But if Biden is to rise again, the reasons must include his strength among minorities. Nevada and South Carolina will be the moments of reckoning.

First, Nevada. Nationwide Sanders is atop several polls of Hispanics. Should this hold true in the Nevada caucuses, Sanders could win there, swelling the perception that Biden’s standing among minorities is crumbling with his candidacy—and that voters seeking a winner should look elsewhere.

More ominous for Biden is a recent Quinnipiac poll suggesting a serious slippage in his support among African-Americans: at 27 percent he edges Michael Bloomberg—of all people—by mere 5 percent and Sanders by only 8 percent. There are 18 fateful days left until South Carolina, and black voters there, pragmatic of necessity, are alert to changes in the prospects of candidates in whom they would repose their hopes.

Nor can Biden assume that his standing among minorities will go unchallenged. Were they so inclined, his rivals—here, Buttigieg seems a prospect—could try to link Biden to the significant number of deportations which occurred during the Obama years, or stress his earlier associations with hardline legislation which disproportionately affected blacks. In response, Biden can cite the bona fides of actual experience: his role as a leading proponent of immigration reform and the Dream Act, and the overwhelming support of African-American officeholders who have known him over time.

But in his vulnerability, even in South Carolina—his supposed firewall—his opponents will concede him nothing: the potential rewards of finishing him off are far too great. Biden may have no choice but to escalate his suggestions that Sanders is too impractical and Buttigieg too callow to beat Trump. It will all become less than pleasant.


But mere unpleasantries don’t come close to describing the problem of Hunter Biden, a festering threat to his electability argument that none of his Democratic rivals need exploit. Trump has been doing it for them.

Start with an inescapable truth: Hunter Biden was laughably unqualified to serve on the board of the shady Ukrainian petroleum company, Burisma, and his tenure was sleaze-as-usual. He was monetizing the appearance of influence as the son of an incumbent vice president. To be fair, that is not illegal, and one can question whether Biden could, or should, have done more to stop it—though one must wonder why he did not try.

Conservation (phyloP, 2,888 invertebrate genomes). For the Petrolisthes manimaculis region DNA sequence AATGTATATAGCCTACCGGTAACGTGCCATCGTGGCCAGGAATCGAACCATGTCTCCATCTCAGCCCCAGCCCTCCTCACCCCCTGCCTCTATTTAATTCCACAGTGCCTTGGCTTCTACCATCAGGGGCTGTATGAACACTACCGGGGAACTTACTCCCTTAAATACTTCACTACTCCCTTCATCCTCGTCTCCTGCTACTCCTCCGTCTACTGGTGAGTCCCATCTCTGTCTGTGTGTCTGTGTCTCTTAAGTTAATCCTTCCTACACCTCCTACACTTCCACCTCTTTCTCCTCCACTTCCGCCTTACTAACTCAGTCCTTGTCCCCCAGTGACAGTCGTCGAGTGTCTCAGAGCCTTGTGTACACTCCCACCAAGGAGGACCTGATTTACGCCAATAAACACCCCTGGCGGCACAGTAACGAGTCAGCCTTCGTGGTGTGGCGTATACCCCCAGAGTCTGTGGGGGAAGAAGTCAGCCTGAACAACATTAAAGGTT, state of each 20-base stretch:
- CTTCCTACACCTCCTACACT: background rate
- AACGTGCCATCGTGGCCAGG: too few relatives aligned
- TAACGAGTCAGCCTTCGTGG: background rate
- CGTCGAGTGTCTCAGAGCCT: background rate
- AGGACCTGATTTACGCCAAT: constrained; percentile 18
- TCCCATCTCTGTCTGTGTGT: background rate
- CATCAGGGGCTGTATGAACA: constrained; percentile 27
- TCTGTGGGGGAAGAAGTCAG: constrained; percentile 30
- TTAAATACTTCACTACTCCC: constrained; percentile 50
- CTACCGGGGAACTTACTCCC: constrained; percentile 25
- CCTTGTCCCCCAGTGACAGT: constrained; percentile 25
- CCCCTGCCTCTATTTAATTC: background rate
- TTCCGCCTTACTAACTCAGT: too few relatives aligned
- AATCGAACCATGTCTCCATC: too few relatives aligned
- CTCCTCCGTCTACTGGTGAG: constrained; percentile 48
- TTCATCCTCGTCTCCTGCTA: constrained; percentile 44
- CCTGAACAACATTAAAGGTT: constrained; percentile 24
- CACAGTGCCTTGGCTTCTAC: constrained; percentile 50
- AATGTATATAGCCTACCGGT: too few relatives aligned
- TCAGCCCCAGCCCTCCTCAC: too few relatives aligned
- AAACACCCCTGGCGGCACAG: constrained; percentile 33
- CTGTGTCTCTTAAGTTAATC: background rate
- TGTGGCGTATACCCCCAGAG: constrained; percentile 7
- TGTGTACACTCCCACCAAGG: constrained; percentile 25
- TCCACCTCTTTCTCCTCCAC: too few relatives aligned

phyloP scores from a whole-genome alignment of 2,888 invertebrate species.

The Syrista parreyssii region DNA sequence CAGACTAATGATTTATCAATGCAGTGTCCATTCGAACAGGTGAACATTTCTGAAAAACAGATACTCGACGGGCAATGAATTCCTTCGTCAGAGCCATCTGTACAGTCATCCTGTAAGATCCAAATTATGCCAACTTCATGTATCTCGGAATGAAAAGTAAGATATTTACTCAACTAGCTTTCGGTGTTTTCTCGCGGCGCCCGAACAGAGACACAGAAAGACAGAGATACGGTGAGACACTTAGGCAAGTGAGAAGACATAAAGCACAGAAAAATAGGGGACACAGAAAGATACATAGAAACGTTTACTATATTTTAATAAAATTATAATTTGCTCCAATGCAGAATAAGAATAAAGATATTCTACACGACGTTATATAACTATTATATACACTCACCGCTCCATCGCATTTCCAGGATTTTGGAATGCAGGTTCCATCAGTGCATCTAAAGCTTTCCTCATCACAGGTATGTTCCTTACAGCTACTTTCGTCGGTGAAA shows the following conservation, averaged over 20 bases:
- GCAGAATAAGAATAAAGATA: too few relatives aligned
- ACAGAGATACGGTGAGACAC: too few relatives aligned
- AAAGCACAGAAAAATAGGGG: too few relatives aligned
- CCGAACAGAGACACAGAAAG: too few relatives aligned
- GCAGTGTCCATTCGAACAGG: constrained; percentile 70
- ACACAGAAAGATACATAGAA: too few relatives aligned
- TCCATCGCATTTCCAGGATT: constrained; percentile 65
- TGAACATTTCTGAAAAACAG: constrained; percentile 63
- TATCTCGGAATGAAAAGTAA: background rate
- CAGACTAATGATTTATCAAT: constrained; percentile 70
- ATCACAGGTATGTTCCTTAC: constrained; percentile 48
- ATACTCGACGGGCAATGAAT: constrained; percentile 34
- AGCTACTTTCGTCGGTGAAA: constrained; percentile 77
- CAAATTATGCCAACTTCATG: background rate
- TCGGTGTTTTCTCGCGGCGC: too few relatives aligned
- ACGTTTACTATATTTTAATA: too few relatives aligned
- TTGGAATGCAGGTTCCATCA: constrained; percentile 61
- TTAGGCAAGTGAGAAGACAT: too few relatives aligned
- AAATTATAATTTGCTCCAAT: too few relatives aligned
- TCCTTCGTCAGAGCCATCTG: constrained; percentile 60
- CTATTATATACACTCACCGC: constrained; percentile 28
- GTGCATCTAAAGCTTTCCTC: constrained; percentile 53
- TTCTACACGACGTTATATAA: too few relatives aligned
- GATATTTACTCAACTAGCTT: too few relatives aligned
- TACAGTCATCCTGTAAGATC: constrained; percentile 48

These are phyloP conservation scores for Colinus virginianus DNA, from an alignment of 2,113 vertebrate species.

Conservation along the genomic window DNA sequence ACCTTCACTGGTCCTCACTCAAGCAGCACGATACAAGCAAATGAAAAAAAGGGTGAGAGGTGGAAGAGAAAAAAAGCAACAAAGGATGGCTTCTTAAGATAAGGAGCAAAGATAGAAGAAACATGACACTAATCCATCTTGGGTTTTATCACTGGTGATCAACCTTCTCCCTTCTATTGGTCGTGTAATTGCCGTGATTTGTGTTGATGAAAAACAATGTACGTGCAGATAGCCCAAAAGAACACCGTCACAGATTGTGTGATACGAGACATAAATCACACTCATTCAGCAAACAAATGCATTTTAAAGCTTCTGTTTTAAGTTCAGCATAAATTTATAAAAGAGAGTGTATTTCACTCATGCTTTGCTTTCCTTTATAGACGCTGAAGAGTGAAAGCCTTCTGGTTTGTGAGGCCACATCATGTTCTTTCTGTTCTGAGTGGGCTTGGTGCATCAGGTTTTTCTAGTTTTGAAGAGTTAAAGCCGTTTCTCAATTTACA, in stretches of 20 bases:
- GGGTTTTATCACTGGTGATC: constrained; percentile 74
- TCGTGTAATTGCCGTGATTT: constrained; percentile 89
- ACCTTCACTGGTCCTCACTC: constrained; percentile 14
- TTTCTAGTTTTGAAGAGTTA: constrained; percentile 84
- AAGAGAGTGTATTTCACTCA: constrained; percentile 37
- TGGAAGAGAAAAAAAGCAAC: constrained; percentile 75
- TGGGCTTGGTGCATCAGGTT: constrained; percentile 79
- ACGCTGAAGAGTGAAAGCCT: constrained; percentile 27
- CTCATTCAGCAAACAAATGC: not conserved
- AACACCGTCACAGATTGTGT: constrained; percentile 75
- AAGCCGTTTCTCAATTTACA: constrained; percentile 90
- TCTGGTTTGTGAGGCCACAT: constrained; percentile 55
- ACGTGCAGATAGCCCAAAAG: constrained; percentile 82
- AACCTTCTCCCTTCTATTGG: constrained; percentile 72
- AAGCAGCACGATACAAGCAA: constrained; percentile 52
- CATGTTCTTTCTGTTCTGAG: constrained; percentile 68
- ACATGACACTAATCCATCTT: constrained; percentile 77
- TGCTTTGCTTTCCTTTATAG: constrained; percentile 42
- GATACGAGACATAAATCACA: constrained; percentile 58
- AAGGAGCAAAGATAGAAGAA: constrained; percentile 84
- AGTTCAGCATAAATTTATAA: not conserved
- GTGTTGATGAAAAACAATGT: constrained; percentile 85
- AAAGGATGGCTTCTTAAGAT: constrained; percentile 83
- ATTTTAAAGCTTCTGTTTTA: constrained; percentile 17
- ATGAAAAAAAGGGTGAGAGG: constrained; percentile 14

But fairness has nothing to do with it. Inevitably, the GOP used the Trump impeachment hearings as an infomercial to tar both Bidens with unethical—true of Hunter, not true of Joe—and even criminal—untrue of either—conduct and, implicitly, to convince voters that their behavior was the moral equivalent of the predation practiced by Donald Trump and his relentlessly avaricious family.

Loathsome? Certainly. The party of Trump is a cesspool of lies populated by demagogues, idiots, and invertebrates. But the damage is not simply done. It’s renewable. Should the Democrats nominate Biden, the worry goes, they will yield a piece of moral high ground in November—at least in the minds of the low-information voters in a handful of states who get their news from Facebook or Fox and may help determine the outcome.

For this reason, among others, Biden’s decline is mirrored among small online donors and rich bundlers alike. This further aggravates his dilemma: As of yet, the Biden campaign has scheduled little advertising time in Nevada or South Carolina. This is ominous for Biden’s prospects in both states and, should he survive them, immediately thereafter: Already, the beast in its organic progress has incorporated the voracious media maws of big-market states such as California and Texas.

In theory, Biden could still become the moderate alternative to Sanders, and the best general election matchup against Trump. But this much is already clear: Biden must win in South Carolina. Full-stop. Anything less and his campaign is finished.

As for Warren and Klobuchar, extinction is closing in fast. Warren has lost the left to Sanders without opening new ground; Klobuchar lacks the money, organization and breadth of support needed in any of the primaries dead ahead. Absent the wholly unexpected, the death of viability looms for both.

But all contestants save, perhaps, Sanders should beware the Ides of March. Michael Bloomberg awaits there, hands in his very deep pockets, eager to feed the beast until it gags up his rivals. Chaos beckons.

Richard North Patterson

Richard North Patterson is a lawyer, political commentator and best-selling novelist. He is a former chairman of Common Cause and a member of the Council on Foreign Relations.